Slippery Little Devil: Feminism

March 14, 2007 at 4:05 pm (politics)

Feminism is funny

When I first discovered my mother’s stash of Doris Lessing books, I was delighted. My mom – dedicated warrior against all things genre (unless the genre was nouvelle vague or Russian realism) – had forayed into science fiction? Also, female sf writer? Has to be feminist. And if she’s a feminist, she must agree with me on gender equality issues, and I can safely expect her books to offer me the warm fuzzy smugness of agreeing on politics. Little did I know that Lessing was but a few years away from denouncing her status as a “feminist icon” (having already denied writing “science fiction”), or that feminism was mighty different back in the day (1970s). I trudged part way through her Canopus in Argos series, and wasn’t quite sure whether to laugh or cry when I got to what can only be described as the sf precursor to Men are from Mars, Women are from Venus – part two of the series, The Marriages Between Zones Three, Four, and Five (1980, admittedly).

The novel basically describes the forced marriage between a queen from a planet of low hierarchy, happiness, and small furry animals, and a king from a war-like planet with military discipline, killing, and no emotions. From the book jacket:

“The ideal countries invented by women are always kindly, hedonistic, indulgent. Such is Zone Three, and in it is nothing harsh. And the archetypal male country is hierarchic, disciplined, inflexible, dutiful. Perhaps this difficult marriage, unwanted by both, can be seen as an analogy for the balances between impulse and reason, between the instinctive and logical modes of the mind.”

The queen teaches her king about empathy, while he directs her to no longer have sex with her sons in her perverse, yet happy-hippy-oh-look-a-unicorn kind of way.

(Side note on why anyone would include incest in a description of happy-land: I think this is because

1) the mother-child bond is so emotionally and physically symbiotic that without society’s bonds mothers would welcome and even pursue any and all forms of intimacy with their children, and

2) monogamy is a male creation to control women and reproduction, and artificially creates sexual shame, and

3) sex for women is intimacy, love & cuddles, while for men it is a fierce, aggressive conquest/fight for power. This means mother-son incest can be okay in happy-unicorn world, while father-daughter incest would be rape. Oh, and

3b) Women have huge untapped subconscious worlds with visions of embodiment, sexuality and communication undreamt of by poor, semi-autistic men, and feared by them, and subsequently by our culture. And still probably

4) The point of the novel that both men and women (PROFOUNDLY different as they are from DIFFERENT PLANETS no less) need each other to flourish and grow – a world dominated by women would be as unhealthy as one dominated solely by men, because women=mothers, while men=killers, and both have much to learn from one another in happy yin-yang heteronormativity.)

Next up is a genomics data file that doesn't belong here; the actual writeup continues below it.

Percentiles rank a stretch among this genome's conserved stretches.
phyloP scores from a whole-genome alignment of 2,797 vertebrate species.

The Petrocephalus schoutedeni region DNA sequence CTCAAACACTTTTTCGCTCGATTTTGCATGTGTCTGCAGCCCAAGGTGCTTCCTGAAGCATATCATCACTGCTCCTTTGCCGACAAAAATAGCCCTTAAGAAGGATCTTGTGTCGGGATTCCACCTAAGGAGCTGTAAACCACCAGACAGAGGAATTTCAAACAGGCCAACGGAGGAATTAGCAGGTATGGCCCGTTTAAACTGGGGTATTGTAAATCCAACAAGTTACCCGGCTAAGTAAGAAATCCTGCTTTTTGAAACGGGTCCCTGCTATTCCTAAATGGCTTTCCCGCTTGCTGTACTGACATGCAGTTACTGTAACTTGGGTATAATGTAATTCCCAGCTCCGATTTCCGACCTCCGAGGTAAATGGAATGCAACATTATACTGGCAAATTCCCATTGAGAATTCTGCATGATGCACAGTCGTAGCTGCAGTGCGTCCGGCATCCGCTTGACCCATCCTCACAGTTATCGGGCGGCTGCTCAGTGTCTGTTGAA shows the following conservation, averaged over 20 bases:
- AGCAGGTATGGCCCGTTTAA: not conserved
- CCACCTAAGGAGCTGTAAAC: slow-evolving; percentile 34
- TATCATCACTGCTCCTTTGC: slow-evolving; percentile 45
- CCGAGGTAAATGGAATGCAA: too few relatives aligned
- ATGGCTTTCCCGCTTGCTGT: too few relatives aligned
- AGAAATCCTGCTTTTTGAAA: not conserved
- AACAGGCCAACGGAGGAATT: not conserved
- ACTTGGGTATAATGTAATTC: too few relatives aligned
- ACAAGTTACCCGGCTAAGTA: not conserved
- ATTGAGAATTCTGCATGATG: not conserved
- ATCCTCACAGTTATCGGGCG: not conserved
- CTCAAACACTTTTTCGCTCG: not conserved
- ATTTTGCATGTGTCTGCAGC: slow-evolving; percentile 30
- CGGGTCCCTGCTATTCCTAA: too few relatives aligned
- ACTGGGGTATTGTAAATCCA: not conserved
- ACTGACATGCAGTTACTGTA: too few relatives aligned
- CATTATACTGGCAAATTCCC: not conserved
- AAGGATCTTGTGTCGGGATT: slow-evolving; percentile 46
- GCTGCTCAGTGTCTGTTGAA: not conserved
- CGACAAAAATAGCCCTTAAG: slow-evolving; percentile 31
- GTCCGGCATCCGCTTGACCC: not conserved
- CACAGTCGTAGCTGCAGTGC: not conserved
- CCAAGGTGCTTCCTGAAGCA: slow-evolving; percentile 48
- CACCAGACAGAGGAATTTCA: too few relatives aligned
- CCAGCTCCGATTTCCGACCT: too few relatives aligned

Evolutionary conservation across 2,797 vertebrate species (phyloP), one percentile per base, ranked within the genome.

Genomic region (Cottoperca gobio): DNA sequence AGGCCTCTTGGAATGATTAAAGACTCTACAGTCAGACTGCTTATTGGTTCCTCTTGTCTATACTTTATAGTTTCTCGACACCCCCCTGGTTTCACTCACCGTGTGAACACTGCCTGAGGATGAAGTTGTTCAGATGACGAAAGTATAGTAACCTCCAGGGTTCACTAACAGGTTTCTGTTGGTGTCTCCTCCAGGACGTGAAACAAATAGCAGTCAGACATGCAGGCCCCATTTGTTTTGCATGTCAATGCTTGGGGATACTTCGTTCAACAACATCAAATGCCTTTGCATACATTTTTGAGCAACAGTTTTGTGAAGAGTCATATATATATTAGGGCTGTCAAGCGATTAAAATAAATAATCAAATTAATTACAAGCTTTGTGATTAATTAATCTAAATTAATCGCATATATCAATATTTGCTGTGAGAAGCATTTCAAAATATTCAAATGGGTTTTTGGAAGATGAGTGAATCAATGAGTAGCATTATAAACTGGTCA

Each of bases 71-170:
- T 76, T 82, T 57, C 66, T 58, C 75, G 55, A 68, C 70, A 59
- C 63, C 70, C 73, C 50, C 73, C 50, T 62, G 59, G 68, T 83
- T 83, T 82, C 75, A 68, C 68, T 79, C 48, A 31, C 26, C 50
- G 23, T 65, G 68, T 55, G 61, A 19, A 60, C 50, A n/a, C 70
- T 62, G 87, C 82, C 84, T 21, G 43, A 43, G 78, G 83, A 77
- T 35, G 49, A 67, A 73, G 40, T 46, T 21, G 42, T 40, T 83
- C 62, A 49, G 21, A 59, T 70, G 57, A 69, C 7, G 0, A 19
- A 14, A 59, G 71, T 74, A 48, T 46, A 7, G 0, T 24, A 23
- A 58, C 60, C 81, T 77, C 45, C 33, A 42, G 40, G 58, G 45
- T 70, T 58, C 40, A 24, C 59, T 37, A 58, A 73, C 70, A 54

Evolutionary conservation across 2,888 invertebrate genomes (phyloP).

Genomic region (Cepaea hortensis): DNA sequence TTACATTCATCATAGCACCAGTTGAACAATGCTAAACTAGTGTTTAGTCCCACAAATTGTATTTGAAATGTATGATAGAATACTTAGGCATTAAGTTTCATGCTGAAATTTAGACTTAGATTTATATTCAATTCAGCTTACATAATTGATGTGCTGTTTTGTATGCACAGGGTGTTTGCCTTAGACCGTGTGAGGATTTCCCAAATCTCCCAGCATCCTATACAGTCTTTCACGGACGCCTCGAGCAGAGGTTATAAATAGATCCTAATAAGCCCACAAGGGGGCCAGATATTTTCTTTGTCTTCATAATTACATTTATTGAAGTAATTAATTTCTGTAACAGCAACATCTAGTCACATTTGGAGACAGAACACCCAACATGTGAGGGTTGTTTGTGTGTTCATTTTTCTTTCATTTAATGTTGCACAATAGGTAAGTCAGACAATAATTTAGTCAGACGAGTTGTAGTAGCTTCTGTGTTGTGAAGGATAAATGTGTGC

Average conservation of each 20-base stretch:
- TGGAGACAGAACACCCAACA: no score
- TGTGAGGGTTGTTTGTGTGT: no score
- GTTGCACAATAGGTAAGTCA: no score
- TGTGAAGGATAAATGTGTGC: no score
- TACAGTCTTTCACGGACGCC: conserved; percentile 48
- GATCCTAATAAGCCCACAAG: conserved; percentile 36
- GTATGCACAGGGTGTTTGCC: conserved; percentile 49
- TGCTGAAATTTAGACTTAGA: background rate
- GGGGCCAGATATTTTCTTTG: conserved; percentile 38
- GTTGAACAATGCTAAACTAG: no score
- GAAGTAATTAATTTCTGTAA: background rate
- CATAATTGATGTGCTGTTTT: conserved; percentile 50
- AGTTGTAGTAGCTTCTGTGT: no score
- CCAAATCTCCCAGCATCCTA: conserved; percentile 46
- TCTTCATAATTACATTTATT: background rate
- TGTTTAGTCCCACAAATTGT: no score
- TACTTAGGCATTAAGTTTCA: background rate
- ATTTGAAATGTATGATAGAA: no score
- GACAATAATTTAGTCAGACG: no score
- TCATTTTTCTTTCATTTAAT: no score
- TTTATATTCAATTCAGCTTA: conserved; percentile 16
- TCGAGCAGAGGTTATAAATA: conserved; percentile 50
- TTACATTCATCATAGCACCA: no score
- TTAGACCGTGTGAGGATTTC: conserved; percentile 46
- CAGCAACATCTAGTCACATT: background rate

I, of course, disagree with at least 90% of this. And it was a little traumatic to find that as a feminist, I’m bundled together with people who think that it is a profound truth of human nature that (all) women give birth (actually and figuratively) and (all) men destroy, and such is the way of the world. I knew this, but somehow reading an entire novel was like entering into a conversation with the author, and as such really drove this point home.

I think I’ve been on the receiving end of this reaction myself, most often in conversations that start with a variation of “Don’t we feminists all just hate porn?” It seems surprisingly many Scandinavian feminist groups centre their political agenda around anti-porn and anti-prostitution arguments. A small minority disagrees, but is often tragically misunderstood by the media (“So, professor, are there any, uh, pictures in your dissertation?”). The saddest thing is that in extreme forms this can mean that there is little show of solidarity for sex workers among feminists for fear of seeming pro-prostitution. Seeing as liberal reforms reduce class awareness and postpone the inevitable revolution.

Do I get to be a feminist even though I disagree with almost everything ever written by one of the (sadly) late greats of feminism, Andrea Dworkin? Is the third wave really just a way of turning feminists into a marketing focus group? Is capitalism unreconcilable with feminism? How far should feminists grin and bear massive disagreements with each other in order to present a unified front to the REALLY stupid people?

On a side note, ladiesagainstfeminism?? wtf?

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